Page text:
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SELF-ASSEMBLED LIPID TUBULES: STRUCTURES, MECHANICAL PROPERTIES, AND APPLICATIONS.

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Date Issued:
2007
Abstract/Description:
Self-assembled lipid tubules are particularly attractive for inorganic synthesis and drug delivery because they have hollow cylindrical shapes and relatively rigid mechanical properties. In this thesis work, we have synthesized lipid tubules of 1,2-bis(tricosa-10,12-dinoyl)-sn-glycero-3-phosphocholine (DC8,9PC) by self-assembly and polymerization in solutions. We demonstrate for the first time that both uniform and modulated molecular tilt orderings exist in the tubule walls, which have been predicted by current theories, and therefore provide valuable supporting evidences for self-assembly mechanisms of chiral molecules. Two novel methods are developed for studying the axial and radial deformations of DC8,9PC lipid tubules. Mechanical properties of DC8,9PC tubules are systematically studied in terms of persistence length, bending rigidity, strain energy, axial and radial elastic moduli, and critical force for collapse. Mechanisms of recovery and surface stiffening are discussed. Due to the high aspect ratio of lipid tubules, the hierarchical assembly of lipid tubules into ordered arrays and desired architectures is critical in developing their applications. Two efficient methods for fabricating ordered arrays of lipid tubules on solid substrates have been developed. Ordered arrays of hybrid silica-lipid tubes are synthesized by tubule array-templated sol-gel reactions. Ordered arrays of optical anisotropic fibers with tunable shapes and refractive indexes are fabricated. This thesis work provides a paradigm for molecularly engineered structures.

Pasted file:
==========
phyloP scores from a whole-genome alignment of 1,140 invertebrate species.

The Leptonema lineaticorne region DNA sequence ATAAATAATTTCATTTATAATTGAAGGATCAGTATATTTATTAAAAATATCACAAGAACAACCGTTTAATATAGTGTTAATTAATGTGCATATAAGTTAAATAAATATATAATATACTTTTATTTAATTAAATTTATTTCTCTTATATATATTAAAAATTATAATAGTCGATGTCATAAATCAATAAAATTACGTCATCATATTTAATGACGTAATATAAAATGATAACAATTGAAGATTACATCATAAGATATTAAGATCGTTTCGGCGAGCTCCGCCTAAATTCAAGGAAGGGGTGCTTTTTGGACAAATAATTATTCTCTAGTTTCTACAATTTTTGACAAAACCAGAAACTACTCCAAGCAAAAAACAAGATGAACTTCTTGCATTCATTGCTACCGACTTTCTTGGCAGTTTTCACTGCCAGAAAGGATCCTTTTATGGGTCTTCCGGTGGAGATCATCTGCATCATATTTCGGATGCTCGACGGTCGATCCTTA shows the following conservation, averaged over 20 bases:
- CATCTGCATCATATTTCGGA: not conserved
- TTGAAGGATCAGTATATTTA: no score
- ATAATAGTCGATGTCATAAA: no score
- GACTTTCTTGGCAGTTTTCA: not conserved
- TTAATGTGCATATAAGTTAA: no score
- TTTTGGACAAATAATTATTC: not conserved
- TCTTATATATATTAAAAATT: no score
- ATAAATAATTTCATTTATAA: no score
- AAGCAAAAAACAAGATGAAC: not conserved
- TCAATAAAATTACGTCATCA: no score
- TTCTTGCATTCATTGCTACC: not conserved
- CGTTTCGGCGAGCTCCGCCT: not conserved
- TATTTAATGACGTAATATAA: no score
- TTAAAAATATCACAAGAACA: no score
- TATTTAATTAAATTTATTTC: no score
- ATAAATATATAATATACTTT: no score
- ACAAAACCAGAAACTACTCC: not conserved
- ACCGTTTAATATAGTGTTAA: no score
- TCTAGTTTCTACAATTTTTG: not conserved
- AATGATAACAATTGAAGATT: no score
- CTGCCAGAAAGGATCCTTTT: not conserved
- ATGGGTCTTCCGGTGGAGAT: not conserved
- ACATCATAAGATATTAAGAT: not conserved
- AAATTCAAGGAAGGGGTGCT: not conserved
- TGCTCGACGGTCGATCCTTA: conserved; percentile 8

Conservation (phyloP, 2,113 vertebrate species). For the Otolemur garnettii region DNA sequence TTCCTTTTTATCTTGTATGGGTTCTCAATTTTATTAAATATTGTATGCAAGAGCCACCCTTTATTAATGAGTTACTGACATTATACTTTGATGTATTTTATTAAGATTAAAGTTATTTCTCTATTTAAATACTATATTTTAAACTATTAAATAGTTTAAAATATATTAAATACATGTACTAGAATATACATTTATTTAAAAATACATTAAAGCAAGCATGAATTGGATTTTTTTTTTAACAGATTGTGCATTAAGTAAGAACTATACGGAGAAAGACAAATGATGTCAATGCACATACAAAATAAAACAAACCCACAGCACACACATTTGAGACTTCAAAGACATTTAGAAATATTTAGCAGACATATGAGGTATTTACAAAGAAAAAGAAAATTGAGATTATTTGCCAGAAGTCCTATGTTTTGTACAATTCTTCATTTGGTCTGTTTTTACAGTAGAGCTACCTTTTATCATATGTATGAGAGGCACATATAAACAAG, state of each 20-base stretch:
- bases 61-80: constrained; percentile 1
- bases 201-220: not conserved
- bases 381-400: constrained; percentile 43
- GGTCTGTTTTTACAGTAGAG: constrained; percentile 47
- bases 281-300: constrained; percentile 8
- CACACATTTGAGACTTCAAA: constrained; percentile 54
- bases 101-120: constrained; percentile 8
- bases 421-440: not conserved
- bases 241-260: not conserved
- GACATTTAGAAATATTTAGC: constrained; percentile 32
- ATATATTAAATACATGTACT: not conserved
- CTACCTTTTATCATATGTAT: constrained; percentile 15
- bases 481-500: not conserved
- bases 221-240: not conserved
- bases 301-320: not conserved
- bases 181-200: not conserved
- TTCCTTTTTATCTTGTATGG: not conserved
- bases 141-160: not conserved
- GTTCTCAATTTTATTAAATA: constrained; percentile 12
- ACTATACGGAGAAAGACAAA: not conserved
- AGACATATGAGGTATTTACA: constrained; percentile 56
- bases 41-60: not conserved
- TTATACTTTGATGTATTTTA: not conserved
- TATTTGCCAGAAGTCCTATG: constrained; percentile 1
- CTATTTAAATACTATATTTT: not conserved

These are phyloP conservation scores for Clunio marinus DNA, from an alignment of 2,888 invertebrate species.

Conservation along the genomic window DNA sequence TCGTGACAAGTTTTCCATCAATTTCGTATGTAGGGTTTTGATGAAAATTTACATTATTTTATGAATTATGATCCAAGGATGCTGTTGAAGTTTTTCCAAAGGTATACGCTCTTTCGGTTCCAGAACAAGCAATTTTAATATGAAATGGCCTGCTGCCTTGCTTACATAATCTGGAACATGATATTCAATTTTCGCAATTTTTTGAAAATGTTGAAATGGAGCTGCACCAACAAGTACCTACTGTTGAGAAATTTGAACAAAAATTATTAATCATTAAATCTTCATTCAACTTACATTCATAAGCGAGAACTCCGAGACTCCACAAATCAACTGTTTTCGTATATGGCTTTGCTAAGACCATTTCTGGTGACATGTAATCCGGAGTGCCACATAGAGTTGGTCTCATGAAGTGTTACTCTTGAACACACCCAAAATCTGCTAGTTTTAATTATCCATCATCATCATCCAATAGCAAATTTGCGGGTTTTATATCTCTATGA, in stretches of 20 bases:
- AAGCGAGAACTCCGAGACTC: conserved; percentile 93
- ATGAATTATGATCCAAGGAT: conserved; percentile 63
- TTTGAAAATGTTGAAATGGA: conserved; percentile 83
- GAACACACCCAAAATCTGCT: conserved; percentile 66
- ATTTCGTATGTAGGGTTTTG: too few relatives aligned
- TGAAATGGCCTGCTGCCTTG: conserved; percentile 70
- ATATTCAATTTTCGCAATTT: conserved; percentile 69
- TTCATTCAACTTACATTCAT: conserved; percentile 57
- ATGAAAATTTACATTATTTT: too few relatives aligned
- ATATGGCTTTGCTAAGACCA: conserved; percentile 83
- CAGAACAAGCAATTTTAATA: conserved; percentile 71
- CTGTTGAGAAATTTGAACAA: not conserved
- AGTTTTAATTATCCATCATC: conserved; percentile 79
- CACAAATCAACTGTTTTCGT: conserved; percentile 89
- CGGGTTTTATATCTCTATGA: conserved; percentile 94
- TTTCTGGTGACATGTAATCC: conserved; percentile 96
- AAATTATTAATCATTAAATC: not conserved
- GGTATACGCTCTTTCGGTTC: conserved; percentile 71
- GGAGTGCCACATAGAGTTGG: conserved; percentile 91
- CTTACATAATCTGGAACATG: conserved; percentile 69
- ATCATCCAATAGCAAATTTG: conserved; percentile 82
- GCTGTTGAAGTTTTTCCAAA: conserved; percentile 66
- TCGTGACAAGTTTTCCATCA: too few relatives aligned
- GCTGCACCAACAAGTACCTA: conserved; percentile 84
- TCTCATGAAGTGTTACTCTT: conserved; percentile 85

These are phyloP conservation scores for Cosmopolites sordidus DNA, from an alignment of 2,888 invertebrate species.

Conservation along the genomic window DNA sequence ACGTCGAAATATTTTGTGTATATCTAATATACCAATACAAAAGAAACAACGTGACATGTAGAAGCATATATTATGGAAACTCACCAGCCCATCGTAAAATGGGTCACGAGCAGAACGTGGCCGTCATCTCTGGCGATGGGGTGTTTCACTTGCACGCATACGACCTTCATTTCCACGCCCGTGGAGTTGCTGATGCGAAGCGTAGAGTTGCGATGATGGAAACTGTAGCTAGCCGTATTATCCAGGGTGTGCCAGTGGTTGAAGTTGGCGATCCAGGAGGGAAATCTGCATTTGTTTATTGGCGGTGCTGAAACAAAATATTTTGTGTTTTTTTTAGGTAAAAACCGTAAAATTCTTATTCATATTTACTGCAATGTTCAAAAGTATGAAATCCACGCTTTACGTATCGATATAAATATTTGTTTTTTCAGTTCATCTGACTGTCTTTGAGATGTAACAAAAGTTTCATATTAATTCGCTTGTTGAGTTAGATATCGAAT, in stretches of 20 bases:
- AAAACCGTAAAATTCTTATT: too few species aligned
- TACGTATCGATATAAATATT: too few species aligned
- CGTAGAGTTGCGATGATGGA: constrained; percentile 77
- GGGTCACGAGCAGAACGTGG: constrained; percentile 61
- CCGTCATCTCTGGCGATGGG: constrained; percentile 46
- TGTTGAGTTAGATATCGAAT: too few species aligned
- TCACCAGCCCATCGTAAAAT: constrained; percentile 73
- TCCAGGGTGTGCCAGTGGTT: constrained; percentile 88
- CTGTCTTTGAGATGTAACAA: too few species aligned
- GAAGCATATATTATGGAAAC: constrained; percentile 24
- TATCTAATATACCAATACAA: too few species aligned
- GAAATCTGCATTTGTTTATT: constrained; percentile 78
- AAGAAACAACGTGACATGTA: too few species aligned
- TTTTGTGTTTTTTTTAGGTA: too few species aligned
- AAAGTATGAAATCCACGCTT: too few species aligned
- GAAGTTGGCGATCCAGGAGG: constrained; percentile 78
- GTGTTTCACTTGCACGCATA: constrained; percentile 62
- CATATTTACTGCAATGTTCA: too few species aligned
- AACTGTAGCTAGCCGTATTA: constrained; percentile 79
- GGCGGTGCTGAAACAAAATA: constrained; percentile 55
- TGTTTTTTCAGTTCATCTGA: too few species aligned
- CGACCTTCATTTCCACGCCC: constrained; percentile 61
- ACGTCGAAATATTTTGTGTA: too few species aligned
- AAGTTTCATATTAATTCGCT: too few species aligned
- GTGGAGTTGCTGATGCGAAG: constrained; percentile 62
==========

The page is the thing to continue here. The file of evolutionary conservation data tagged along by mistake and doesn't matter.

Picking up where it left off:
Title: SELF-ASSEMBLED LIPID TUBULES: STRUCTURES, MECHANICAL PROPERTIES, AND APPLICATIONS.
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Name(s): Zhao, Yue, Author
Fang, Jiyu, Committee Chair
University of Central Florida, Degree Grantor
Type of Resource: text
Date Issued: 2007
Publisher: University of Central Florida
Language(s): English
Abstract/Description: Self-assembled lipid tubules are particularly attractive for inorganic synthesis and drug delivery because they have hollow cylindrical shapes and relatively rigid mechanical properties. In this thesis work, we have synthesized lipid tubules of 1,2-bis(tricosa-10,12-dinoyl)-sn-glycero-3-phosphocholine (DC8,9PC) by self-assembly and polymerization in solutions. We demonstrate for the first time that both uniform and modulated molecular tilt orderings exist in the tubule walls, which have been predicted by current theories, and therefore provide valuable supporting evidences for self-assembly mechanisms of chiral molecules. Two novel methods are developed for studying the axial and radial deformations of DC8,9PC lipid tubules. Mechanical properties of DC8,9PC tubules are systematically studied in terms of persistence length, bending rigidity, strain energy, axial and radial elastic moduli, and critical force for collapse. Mechanisms of recovery and surface stiffening are discussed. Due to the high aspect ratio of lipid tubules, the hierarchical assembly of lipid tubules into ordered arrays and desired architectures is critical in developing their applications. Two efficient methods for fabricating ordered arrays of lipid tubules on solid substrates have been developed. Ordered arrays of hybrid silica-lipid tubes are synthesized by tubule array-templated sol-gel reactions. Ordered arrays of optical anisotropic fibers with tunable shapes and refractive indexes are fabricated. This thesis work provides a paradigm for molecularly engineered structures.
Identifier: CFE0001918 (IID), ucf:47486 (fedora)
Note(s): 2007-12-01
Ph.D.
Engineering and Computer Science, Department of Mechanical Materials and Aerospace Engineering
Doctorate
This record was generated from author submitted information.
Subject(s): self-assembly
supramolecular structure
atomic force microscopy
liquid crystal imaging
finite element modeling
soft-lithography
Persistent Link to This Record: http://purl.flvc.org/ucf/fd/CFE0001918
Restrictions on Access: campus 2008-12-04
Host Institution: UCF

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